Boudin bites (or balls, they are the same) are made from boudin sausage that has been removed from it's casing and mixed together with some seasonings, dipped in bread crumbs and fried. Super simple. No fuss needed.
Boudin is actually made from cooked pork instead of raw. It's mixed with rice and seasonings and stuffed into a casing.
If you are cooking a straight up boudin sausage link, for best results cook on the barbecue pit (that's my favorite way). As the rice/meat has already been cooked it doesn't take long to cook. Just until it's brown enough on the outside.
Boudin Balls take that boudin sausage meat and bread it then fry it for a few minutes.
If you have ever heard this, you have been to Lousiana! There are a lot of small shops that sell boudin and cracklins. Usually this is their specialty. They'll process a pig/hog and make their own boudin sausage and pig skins (cracklin).
Boudin blanc is a type of white sausage that is made out of pork and rice with added cream/milk and other herbs. It's famous in Louisiana and France.
If you are in Louisiana then yes, I'm sure there probably is. Just type that question into your smart phone search area and it will throw out some places. If you don't live in Louisiana you may need to special order it to be shipped to you.
Yes, they freeze well. Make sure they're in an airtight freezer safe container. They freeze well for 3 months. When defrosting allow to slowly defrost in the refrigerator.
Cooked ground pork is usually used, which can be a mixture of the different meats from the pig. The small intestine is traditionally used as the casing for boudin.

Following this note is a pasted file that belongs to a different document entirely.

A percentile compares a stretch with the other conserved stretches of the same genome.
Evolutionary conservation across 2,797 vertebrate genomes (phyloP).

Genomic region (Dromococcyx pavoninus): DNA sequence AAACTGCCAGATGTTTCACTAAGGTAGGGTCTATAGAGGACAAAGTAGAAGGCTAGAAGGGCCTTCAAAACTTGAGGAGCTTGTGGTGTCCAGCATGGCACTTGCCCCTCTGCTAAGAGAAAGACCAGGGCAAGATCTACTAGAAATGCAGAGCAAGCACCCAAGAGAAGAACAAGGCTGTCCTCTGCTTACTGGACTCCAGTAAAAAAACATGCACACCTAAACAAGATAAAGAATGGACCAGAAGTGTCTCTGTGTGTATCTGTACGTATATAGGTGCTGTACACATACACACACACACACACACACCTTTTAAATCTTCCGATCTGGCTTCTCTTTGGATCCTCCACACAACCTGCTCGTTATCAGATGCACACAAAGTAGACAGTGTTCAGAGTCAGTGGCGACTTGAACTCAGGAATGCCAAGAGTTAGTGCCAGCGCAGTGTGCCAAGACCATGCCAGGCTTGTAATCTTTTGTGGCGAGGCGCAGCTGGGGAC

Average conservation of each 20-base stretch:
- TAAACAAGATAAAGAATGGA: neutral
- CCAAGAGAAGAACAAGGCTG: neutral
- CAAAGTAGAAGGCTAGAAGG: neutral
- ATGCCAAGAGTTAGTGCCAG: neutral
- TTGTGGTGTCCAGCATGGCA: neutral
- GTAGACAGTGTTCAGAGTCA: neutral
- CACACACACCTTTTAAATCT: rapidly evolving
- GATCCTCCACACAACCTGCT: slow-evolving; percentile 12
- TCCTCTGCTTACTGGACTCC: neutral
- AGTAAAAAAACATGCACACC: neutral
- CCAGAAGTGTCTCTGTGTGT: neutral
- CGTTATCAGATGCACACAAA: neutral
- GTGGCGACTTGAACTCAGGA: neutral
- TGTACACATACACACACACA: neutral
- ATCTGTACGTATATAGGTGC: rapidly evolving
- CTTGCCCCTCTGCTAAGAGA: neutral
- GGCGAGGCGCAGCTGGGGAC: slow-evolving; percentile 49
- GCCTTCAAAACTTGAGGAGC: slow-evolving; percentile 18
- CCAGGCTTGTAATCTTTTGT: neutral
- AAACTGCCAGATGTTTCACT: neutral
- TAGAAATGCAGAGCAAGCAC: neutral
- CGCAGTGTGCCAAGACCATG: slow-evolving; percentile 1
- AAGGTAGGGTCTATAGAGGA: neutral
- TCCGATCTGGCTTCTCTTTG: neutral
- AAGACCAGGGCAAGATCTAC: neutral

Boudin can be quite dry at times, if it is then you'll need a way to help bind it together. I've heard some people sprinkle flour in, a little at a time along with a little water to try to help bind it. I personally prefer just the water as it will bind fine with the starch of the rice.
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- 2lb Boudin Sausage Links
- 2 Large Eggs
- ½ Cup Buttermilk
- 1 Tablespoon Creole Seasoning
- 2 Cups Breadcrumbs, plain
- 1 Teaspoon Onion Powder
- 1 Teaspoon Garlic Powder
- 1 Cup All Purpose Flour
- Oil, for frying
- Remove casing from Boudin Sausage links with kitchen shears.
- Roll Boudin Sausage meat into 1-½" Balls, then refrigerate for 1 hour or more.
- Beat eggs in a medium sized bowl.
- Add the buttermilk to the eggs and mix together.
- In another medium sized bowl mix the seasonings with the breadcrumbs.
- Set up your dredging stations, with the flour in a bowl first, then the egg/buttermilk mix and last the breadcrumb mix.
- Remove the boudin balls from the refrigerator and coat each one in the flour first, then into the egg/buttermilk mix and last the breadcrumbs.
- Heat frying oil to 350°F (at least 2" deep) and fry until golden (about 3-4 minutes). Serve right away with a dip.
Depending on the brand of Boudin Sausage that you buy, some are more dry/wet than others. Our favorite boudin is on the dryer side so I sprinkle the sausage meat with a little water to get the mixture to stick together well. If your chosen boudin sausage is too wet try to squeeze the fluid out while rolling. Use the best boudin you can find that you enjoy.
Putting the Boudin Balls into the refrigerator (or freezer) will ensure it doesn't fall apart before you coat and fry them.
Some people use a food processor to get the rice mixture to the texture they're looking for.
Make sure you have damp hands when pressing the boudin balls together, it'll help prevent sticking.
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Nutrition InformationYield 10 Serving Size 3
Amount Per Serving Calories 309Total Fat 9gSaturated Fat 3gTrans Fat 0gUnsaturated Fat 6gCholesterol 100mgSodium 862mgCarbohydrates 39gFiber 2gSugar 2gProtein 16g
The recipe nutrition is based on a serving of 3 Boudin Balls per person. This nutrition information is an estimate and provided by Nutritionix.